Advice on buying a vehicle
If you are buying a vehicle privately and it is later identified as having been stolen, you may have no right to its ownership. You could lose both the vehicle and the money you paid for it. If you purchase a new pre-registered vehicle the dealer must return the Registration Certificate (V5C) immediately so that the vehicle can be registered in your name. The following points may help you avoid becoming a victim of vehicle crime.
Advertisements and viewing
- Beware of mobile phone numbers, they are virtually untraceable
- Advertisements specifying a time to call could indicate a phone box - be suspicious
- Arrange to view the vehicle in daylight, preferably at the seller's home
- Do not agree to the seller bringing the vehicle to your home or to a public place such as a motorway service station
- Ensure that the owner is familiar with the vehicle and its controls
- Never buy a vehicle without a registration document or certificate (referred to as 'registration certificate') even if the seller says it has been sent to the Driver and Vehicle Licensing Agency (DVLA) for changes
- Hold the registration certificate up to the light - the DVLA watermark should be contained within the layers of paper; reassure yourself that a fraudulent watermark has not been merely printed on to the surface of the paper. You can also phone the DVLA on 0870 241 1878 to verify if a registration certificate is real
- Be on the lookout for stolen registration certificates. DVLA has provided a range of serial numbers of known stolen registration certificates. If you find one that is in the range of BG8229501 to BG9999030 or BI2305501 to BI2800000 do not proceed with the sale and contact the police
- The registration certificate is not a document of title, the person recorded may not be the legal owner
- Assure yourself that the person selling the vehicle has the right to do so
Check the vehicle identity
- Decide what make and model you are interested in and find out where the vehicle's identification number (VIN) should be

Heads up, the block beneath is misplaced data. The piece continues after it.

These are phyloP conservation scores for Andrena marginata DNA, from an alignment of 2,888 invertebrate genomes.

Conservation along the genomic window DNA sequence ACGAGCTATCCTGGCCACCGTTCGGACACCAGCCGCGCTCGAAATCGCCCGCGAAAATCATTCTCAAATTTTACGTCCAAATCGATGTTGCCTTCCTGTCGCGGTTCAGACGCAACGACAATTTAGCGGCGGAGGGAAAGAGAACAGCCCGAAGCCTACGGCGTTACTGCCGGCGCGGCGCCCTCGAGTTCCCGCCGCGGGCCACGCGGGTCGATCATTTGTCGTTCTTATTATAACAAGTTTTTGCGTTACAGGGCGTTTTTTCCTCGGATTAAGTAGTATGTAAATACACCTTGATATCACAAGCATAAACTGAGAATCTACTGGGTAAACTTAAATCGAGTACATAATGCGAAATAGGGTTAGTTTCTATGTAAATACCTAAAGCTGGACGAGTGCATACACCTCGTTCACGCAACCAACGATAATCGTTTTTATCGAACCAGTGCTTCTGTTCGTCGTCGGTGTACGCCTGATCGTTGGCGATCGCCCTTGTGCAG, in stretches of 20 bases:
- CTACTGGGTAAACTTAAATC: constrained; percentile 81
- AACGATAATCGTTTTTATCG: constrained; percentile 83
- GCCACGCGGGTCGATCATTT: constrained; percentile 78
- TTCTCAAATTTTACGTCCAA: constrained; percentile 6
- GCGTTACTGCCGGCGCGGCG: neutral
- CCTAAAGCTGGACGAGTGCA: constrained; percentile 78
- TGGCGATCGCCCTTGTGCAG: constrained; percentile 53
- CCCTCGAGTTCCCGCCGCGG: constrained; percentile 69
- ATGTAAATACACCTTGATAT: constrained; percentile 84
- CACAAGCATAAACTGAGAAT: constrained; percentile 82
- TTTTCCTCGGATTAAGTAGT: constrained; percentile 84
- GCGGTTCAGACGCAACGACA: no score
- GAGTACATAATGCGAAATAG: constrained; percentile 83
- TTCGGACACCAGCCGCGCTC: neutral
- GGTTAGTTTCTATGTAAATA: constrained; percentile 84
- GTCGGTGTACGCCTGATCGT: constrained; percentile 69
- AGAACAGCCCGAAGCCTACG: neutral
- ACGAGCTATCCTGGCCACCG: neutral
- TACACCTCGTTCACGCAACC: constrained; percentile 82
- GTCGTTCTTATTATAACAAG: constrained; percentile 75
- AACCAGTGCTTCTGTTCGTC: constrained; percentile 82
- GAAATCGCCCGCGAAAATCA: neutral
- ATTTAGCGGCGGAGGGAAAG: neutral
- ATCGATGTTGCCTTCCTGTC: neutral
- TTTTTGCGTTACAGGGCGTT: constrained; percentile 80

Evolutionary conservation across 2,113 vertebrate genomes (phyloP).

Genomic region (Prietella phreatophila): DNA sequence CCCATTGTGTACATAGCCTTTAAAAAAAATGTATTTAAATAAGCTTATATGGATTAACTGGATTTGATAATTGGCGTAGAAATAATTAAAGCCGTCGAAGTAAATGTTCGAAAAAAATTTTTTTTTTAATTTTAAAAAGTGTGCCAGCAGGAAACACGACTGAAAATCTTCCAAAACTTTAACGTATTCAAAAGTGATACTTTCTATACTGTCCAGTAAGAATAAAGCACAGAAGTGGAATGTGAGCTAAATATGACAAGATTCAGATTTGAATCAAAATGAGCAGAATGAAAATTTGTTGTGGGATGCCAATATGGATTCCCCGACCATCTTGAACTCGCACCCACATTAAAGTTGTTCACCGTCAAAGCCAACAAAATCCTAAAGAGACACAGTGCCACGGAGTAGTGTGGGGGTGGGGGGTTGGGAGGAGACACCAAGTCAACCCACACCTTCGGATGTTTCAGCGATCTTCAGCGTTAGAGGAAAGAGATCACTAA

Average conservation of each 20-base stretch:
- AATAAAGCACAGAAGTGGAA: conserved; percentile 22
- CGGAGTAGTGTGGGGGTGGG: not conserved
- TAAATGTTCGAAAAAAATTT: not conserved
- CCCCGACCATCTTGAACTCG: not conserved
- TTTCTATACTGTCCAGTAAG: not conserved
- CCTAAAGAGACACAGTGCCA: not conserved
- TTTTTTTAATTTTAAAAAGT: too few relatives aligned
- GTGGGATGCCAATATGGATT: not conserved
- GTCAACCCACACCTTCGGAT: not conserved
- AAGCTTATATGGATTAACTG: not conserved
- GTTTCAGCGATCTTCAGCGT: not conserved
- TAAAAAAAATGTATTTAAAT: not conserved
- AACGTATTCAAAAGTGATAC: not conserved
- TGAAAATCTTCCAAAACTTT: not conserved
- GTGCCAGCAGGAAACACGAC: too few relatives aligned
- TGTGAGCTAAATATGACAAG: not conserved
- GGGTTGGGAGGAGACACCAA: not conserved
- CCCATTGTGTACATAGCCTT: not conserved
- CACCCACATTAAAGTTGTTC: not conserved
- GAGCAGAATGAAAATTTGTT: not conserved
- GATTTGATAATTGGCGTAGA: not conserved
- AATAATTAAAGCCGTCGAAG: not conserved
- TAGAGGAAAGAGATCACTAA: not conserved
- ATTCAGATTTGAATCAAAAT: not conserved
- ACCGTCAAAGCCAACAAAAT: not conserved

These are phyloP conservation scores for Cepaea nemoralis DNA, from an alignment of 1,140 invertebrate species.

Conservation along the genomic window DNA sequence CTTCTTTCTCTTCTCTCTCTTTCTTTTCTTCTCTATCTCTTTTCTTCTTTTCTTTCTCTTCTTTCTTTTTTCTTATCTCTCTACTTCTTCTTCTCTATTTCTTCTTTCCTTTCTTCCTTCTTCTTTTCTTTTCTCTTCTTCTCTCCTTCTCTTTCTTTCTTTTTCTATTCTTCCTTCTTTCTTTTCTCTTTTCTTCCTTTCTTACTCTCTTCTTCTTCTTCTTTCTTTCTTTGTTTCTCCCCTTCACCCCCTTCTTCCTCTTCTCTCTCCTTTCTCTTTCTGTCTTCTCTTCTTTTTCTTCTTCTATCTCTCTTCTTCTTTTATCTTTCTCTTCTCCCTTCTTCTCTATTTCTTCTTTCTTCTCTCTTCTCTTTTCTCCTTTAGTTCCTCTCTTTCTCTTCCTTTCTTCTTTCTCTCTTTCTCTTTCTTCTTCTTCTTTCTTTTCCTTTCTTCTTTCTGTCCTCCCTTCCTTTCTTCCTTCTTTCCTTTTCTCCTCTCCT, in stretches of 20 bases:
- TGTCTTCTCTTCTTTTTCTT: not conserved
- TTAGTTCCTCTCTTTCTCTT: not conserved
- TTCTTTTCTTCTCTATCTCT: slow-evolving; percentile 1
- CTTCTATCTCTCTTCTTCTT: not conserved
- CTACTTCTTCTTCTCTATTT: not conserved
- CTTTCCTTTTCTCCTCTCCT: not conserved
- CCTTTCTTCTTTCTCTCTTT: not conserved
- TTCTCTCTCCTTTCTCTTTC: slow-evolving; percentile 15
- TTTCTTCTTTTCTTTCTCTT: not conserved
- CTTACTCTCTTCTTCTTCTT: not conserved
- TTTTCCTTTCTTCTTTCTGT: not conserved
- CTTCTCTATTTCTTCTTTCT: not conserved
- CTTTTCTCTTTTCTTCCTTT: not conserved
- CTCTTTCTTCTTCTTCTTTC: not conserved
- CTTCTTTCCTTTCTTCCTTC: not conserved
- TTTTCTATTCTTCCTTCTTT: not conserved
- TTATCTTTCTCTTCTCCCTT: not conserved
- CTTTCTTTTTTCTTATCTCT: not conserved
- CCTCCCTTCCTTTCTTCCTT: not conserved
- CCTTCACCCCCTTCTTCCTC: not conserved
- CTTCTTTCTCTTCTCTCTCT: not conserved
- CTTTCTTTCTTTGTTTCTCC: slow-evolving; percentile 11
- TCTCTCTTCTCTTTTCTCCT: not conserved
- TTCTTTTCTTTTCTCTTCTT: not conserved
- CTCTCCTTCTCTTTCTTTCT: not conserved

- Check that the 17 character VIN, matches the VIN on the registration certificate
- Be suspicious if the VIN shows signs of having been tampered with
- If the VIN has been removed, ask why
- The VIN should be stamped in an even way somewhere on the vehicle, often under the bonnet or in the floor panel on the driver's side, check the surrounding area for signs of any alteration
- A Q registration number indicates that the age or identity of a vehicle is unknown. The vehicle may be rebuilt from parts, some or all of which may not be new. This also applies to vehicles imported without supporting evidence to identify the vehicles age
- If a registration mark or part VIN is etched on the windows ensure it matches the registration certificate
What to look for on the vehicle
- Check carefully underneath stickers, where fitted - they can be used to conceal etching
- Does the engine number match the registration certificate?
- Has the engine been interfered with, altered or changed?
- Do the locks differ? (Thieves often change locks they have damaged)
- Are there any signs of forced entry?
- Has the locking petrol cap been forced and replaced?
Get the vehicle inspected by a professional
- Consider taking an independent qualified examiner with you to see the vehicle
Check it out
- Consider checking information about the vehicle through online and telephone services offered by DVLA and private vehicle check companies
- Never pay cash
- Be sure before you buy - if in doubt, walk away